RENTON For TV networks, a New Years weekend usually is a wasteland of old movies, infomercials, reruns and Black & Decker Lutefisk Bowls.
So it was hardly a surprise that NBC, already desperate for visitors, demanded from Fox the rights to the Seahawks-Rams game in order to ooze it into the 5 p.m. Sunday night prime time spot.
Unscheduled reality programming doesnt get better than this:
Clash of the Tiniest Titans: Americas Funniest Playoff Teams.
Football fans with a lust for the absurd crave the amusement of watching the winner become not only the NFC West champion, but advance to the playoffs with a home-field advantage in the first round.
Should that winner be the Seahawks, the game will have the additional benefit of creating the NFLs first playoff team with a losing record (7-9).
That calls to mind another analogous bit of entertainment: the 1959 Peter Sellers movie The Mouse That Roared, in which the fictional, hapless Duchy of Grand Fenwick attacks the U.S.
The movie was a hit. As would be the Seahawks, darlings of a sports nation that loves freaks.
But before we set up that playoff mismatch, the Fenwicks, er, Seahawks must first get there. And they must get there, it was confirmed Monday, on the quarter-back of Charlie Whitehurst.
Keeping Matt Hasselbeck from his usual role as starter is a bad butt muscle, oddly appropriate given this game between back-enders. A week of rest from practice might help, according to Pete Carroll, but the head coach hedged no bets in declaring a full week of practice for Whitehurst.
Im trying to make it so there isnt any uncertainty, Carroll said. Im going with Charlie because we know hes ready to go.
That, of course, summarizes the biggest fear for Seahawks fans: Says who?
Coming off another battering, this one 38-15 Sunday at the hands of Tampa Bay, Whitehurst evinced nothing that would suggest he was ready to lead his team to victory in a nationally televised, prime-time, do-or-die game.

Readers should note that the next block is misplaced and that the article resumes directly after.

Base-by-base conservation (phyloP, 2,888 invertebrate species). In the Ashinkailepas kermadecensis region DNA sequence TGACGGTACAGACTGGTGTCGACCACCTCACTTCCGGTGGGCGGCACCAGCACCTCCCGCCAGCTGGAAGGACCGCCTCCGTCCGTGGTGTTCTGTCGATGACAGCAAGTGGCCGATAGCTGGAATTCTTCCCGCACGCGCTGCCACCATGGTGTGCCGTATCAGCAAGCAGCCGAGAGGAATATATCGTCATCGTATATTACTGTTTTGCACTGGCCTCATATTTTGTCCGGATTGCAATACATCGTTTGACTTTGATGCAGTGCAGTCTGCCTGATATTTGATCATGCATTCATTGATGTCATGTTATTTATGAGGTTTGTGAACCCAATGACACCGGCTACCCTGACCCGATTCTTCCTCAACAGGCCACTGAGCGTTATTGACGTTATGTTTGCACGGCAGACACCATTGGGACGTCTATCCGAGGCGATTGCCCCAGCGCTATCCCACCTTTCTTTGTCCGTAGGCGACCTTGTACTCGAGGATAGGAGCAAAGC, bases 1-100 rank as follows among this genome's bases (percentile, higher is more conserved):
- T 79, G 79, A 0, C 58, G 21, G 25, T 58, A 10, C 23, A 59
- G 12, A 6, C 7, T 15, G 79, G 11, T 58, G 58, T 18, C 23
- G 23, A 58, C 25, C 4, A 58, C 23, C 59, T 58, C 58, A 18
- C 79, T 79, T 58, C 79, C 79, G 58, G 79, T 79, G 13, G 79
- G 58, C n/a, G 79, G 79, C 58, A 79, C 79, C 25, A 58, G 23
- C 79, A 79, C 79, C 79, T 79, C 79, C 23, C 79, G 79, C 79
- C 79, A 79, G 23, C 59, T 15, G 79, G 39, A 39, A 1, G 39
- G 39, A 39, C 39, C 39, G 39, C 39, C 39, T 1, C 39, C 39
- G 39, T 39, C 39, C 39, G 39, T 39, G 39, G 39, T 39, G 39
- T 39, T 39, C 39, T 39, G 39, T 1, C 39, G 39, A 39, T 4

In three quarters of play following Hasselbecks non-contact injury, Whitehurst was on the far side of feeble. Even Carroll admitted same, more or less.
We had chances to put the ball down the field that he didnt feel comfortable with, Carroll said. He kind of made some conservative decisions. The ball just kept kind of getting dumped down.
Basically, Whitehurst did a Barney Fife shook like a leaf when the gun was in his hand. He was scared to throw deep, sloppy about dumping off, and struggled with play-calling and cadence.
To which I say:
Perfect for the Seahawks. The Rams arent ready for Whitehurst to be Dan Marino for a day.
Consider two things:
*It is nearly impossible for a professional athlete to play as bad as he did Sunday two times in a row;
*Even when the Seahawks had Hasselbeck in the first Rams game Oct. 3, they lost 20-3 in St. Louis.
And that was the period of the season when the Seahawks were, ahem, playing well.
A week ago, I advocated for Whitehurst to start against Tampa Bay simply because the game outcome likely would not affect Seattles chances at a playoff berth. Whitehurst needed the experience and Hasselbeck could use the rest. And if Whitehurst really was flailing in a close game, Hasselbeck was better prepared to come off the bench for a late rescue.
Well, Whitehurst played, but because of injury instead of intent. He wasnt ready. He took too seriously Carrolls admonition to take care of the ball, and lost his athletic aggressiveness. Thats on Carroll.
Nevertheless, game action was what Whitehurst needed, not only for this season but to help determine the Seahawks future at the position.
For reasons likely to be about house politics, Carroll instead danced with the guy who brung him. Starting Hasselbeck was not unreasonable, just not gutsy. And as events turned out, the game AND Hasselbeck were lost.
But now, Whitehurst has his bad mojo out of the way. He will have the complete support of players and coaches, plus a week of preparation. Then theres the home field, which should be sufficiently weather-whipped to provide additional advantage beyond decibels against a dome team.
Seahawks 17, Rams 16, NFL purists with fingers in their eyes, two knuckles deep.
Besides the flabbergasting nature of the triumph, the Seahawks as 7-9 division champions would fit well into the 2010 local sports condition.
When the football Huskies get to a bowl game with a 6-6 record, thanks to three last-moment wins, and when Felix Hernandez is voted the Cy Young Award with the fewest victories (13) ever for a winner, it adds, if not luster, then at least a grease spot, to our local legacy:
We do mediocre right.